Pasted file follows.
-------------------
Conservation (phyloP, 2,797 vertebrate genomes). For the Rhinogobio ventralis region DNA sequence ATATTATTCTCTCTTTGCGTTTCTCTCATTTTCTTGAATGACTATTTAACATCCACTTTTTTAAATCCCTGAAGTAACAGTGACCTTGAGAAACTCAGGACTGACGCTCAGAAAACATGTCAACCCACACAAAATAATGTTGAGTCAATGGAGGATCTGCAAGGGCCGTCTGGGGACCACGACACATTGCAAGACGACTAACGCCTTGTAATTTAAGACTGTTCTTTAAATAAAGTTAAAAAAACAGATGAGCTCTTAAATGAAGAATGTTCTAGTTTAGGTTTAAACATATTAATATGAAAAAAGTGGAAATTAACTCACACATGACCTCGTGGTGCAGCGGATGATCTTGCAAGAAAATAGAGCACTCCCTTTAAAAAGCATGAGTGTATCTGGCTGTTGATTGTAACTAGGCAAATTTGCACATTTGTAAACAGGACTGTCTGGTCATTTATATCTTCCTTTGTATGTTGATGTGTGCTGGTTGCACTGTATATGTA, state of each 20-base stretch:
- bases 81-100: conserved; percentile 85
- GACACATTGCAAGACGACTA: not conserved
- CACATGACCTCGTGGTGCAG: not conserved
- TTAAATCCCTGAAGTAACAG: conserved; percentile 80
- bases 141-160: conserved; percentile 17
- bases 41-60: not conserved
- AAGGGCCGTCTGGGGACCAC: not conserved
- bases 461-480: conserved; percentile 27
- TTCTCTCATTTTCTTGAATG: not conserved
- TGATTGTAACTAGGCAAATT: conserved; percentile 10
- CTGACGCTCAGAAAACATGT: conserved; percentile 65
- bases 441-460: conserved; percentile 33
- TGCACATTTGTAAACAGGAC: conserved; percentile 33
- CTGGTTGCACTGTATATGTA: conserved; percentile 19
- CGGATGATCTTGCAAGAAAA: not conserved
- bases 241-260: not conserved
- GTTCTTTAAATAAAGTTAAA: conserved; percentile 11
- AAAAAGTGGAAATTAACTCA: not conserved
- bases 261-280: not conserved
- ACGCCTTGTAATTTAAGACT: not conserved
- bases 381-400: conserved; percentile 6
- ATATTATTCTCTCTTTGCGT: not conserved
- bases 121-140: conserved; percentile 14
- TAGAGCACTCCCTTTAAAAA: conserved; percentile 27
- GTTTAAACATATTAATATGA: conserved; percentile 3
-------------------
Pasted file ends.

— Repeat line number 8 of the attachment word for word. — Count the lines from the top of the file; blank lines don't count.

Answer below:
- AAGGGCCGTCTGGGGACCAC: not conserved